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Murder on the Orient Express

Cast
Albert Finney, Lauren Bacall, Martin Balsam, Ingrid Bergman, Jacqueline Bisset, Jean-Pierre Cassel, Sean Connery, John Gielgud, Wendy Hiller, Anthony Perkins, Vanessa Redgrave, Rachel Roberts, Richard Widmark, Michael York, Colin Blakely
Released
1974
Sigmund Freud | trional | valerian
Spoiler alert
Spoiler alert!
Blog entry

Detective Poirot tells business executive Signor Bianchi, “You have saved me from apoplexy.” (0:10)

Harriet Hubbard tells missionary Greta Ohlsson and Mary Debenham, “I mistrust foreign drugs.” (0:24)

His manservant tells businessman Samuel Ratchett, “It’s me sir, Beddoes, with your sedative.” (0:30)

Beddoes answers Ratchett regarding the dose in drops: “Of the Valerian? Two, sir, as you said.” (0:31)

Dr. Constantine, regarding Ratchett: “Could have been drugged. Was drugged.”
”There’s a smell of Valerian...” (0:38)

Detective Poirot tells the others, “At least we know that by the time of the murder, Ratchett was too drugged to cry out or defend himself.” (0:45)

Poirot tells Bianchi, referring to Mrs. Armstrong, “Her husband, Colonel Armstrong... shot himself, and Mrs. Armstrong’s personal maid, who came wrongly under suspicion of complicity, threw herself from a bedroom window, and she died.” (0:49)

Conductor Pierre tells Poirot, referring to his wife, “She died... of grief at the death of our only daughter from scarlet fever.” (0:50)

Poirot tells Ratchett’s (now known to be Cassetti) interpreter McQueen, “Forgive a Freudian question.”
McQueen: “Tell me I’m emotionally retarded.” (0:54)

Poirot tells Bianchi, referring to McQueen, “The psychology is wrong.”
Poirot asks Beddoes, “When you took Mr. Ratchett his Valerian drops... was he already in bed?”
”To place the Valerian drops within reach, sir.” (0:55)

Bianchi tells Poirot, referring to Beddoes, “He himself could have poisoned the Valerian before bringing it to his master. As for the psychological...” (0:59)

Countess Helena Andrenyi tells Poirot, “As is my custom on night trains I took trional.”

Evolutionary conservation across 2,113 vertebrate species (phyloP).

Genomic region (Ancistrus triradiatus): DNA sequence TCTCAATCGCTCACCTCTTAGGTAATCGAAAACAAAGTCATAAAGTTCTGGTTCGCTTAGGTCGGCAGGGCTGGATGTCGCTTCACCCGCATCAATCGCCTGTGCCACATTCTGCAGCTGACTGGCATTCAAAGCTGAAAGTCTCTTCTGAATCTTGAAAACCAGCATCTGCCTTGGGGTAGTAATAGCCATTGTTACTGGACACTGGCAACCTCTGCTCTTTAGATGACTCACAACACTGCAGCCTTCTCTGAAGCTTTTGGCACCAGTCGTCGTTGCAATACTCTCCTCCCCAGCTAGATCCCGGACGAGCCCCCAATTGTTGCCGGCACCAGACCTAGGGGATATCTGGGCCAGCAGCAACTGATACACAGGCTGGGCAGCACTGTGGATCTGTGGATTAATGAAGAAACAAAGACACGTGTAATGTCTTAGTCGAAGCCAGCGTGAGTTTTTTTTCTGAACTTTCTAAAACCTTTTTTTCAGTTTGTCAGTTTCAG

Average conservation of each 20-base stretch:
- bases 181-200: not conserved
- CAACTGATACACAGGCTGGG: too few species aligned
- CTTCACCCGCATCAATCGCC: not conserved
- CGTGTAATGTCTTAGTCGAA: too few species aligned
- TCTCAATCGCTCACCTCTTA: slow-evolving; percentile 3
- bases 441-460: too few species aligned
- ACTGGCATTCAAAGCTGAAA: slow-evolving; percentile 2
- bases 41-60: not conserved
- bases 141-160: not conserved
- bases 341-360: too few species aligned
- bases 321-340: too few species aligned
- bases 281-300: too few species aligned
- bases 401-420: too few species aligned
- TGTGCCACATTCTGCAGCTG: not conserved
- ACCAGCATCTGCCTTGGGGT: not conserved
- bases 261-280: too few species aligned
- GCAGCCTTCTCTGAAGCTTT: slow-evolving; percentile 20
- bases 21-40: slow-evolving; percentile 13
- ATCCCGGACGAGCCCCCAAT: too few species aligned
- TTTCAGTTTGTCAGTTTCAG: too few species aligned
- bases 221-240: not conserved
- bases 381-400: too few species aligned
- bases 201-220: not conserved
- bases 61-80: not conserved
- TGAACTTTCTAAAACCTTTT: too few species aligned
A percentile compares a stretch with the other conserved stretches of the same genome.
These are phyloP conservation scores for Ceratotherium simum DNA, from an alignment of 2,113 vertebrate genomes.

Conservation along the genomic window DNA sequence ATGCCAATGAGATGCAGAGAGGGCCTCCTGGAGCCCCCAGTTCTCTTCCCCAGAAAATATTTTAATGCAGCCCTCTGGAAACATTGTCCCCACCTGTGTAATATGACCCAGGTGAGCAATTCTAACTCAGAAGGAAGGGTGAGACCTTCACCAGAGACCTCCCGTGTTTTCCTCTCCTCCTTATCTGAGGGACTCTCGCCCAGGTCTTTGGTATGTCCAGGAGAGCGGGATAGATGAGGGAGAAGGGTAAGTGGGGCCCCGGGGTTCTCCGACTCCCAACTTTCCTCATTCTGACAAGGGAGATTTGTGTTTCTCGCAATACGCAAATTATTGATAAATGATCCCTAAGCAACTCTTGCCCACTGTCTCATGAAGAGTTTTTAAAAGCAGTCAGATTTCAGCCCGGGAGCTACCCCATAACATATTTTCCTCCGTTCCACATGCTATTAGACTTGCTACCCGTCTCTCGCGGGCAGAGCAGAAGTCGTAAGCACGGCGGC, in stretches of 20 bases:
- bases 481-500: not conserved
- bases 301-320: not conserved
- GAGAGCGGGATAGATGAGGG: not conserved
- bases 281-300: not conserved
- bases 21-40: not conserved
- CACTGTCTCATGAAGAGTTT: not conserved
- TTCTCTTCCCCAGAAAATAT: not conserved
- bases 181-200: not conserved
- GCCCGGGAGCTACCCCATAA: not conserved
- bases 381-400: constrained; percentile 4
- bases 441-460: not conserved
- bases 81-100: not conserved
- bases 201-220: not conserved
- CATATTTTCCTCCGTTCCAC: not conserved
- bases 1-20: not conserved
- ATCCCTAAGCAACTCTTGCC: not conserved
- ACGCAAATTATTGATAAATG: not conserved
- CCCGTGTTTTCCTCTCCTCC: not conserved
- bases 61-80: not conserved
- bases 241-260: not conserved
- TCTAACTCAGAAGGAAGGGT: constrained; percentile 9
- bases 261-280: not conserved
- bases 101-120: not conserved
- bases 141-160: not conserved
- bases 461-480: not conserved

Dr. Constantine: ”Diethyl-sulphone dimethyl-methane... It is a strong hypnotic.”
”As with most sleeping drops, if taken in sufficient quantities, it is a poison.” (1:10)

Poirot asks Princess Natalia Dragomiroff, “... and may I tax your memory... a little longer?”
”And, uh, Mrs. Armstrong’s personal maid, the one who... killed herself?”
Examining a photograph: ”And this pretty innocent girl threw herself from a window?” (1:13)

Poirot tells Col. Arbuthnot, referring to Col. Armstrong, “It was in the papers when he shot himself after the kidnapping.”
”... Ratchett was responsible for 5 deaths, the suicide of the falsely accused maid... and the ultimate suicide of Col. Armstrong in the face of multiple and intolerable bereavement.” (1:22)

Poirot: “... Mr. McQueen admitted under emotional stress that he had actually known Mrs. Armstrong.”
”The princess... is playing the psychological game of word association.”
”... I must thank... Col. Arbuthnott for a remark which finally resolved all my confusions about this extraordinary case.”
Poirot tells Pierre, referring to Pierre’s daughter, “She killed herself...”
”... a real character, enough of a red herring to confuse and deceive me...”
”It is I who should be committed to a bed in a mental home.” (1:37)

McQueen pours white powder into Ratchett’s Valerian. (1:52)

Poirot tells the others of a time “... when all the noises and incidents designed to confuse me had died down.” (1:57)

Count Rudolf Andrenyi, as he stabs him: “Cassetti, for the grief you brought to my beloved wife.” (1:59)

Murder on the Orient Express (2017)